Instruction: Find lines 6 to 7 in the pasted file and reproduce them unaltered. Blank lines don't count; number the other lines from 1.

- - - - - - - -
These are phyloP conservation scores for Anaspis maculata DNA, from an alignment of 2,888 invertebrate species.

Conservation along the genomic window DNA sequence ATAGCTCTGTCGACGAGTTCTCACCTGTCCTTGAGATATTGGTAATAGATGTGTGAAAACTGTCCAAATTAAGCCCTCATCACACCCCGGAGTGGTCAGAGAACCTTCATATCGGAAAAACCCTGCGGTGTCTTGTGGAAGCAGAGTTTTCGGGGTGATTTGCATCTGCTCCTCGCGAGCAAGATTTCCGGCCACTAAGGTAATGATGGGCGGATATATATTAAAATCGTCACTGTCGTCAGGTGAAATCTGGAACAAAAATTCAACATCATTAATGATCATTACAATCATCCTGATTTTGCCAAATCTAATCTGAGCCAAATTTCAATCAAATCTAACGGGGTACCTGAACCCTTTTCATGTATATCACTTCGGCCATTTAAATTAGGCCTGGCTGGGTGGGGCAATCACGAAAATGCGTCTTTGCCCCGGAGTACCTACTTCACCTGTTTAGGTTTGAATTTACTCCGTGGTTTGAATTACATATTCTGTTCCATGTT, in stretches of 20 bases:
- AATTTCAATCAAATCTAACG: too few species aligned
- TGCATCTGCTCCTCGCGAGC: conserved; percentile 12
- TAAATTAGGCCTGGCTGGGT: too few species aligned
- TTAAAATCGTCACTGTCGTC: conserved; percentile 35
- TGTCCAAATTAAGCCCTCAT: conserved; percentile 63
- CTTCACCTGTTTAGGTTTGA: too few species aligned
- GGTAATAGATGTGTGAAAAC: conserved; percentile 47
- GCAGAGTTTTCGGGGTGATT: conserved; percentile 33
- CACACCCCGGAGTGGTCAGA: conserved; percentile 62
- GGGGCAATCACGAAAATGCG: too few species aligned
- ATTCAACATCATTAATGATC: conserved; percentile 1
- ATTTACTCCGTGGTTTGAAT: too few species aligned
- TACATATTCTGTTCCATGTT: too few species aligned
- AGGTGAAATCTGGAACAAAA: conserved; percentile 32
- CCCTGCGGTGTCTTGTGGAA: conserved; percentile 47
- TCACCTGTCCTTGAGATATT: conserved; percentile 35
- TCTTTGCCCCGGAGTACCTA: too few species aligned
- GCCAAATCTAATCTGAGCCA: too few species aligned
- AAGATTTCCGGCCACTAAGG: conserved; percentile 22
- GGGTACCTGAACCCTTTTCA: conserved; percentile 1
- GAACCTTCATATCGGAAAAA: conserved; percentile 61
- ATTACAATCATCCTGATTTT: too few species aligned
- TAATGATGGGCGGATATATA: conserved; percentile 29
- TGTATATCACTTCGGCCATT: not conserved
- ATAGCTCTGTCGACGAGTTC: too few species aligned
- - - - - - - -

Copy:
- TTAAAATCGTCACTGTCGTC: conserved; percentile 35
- TGTCCAAATTAAGCCCTCAT: conserved; percentile 63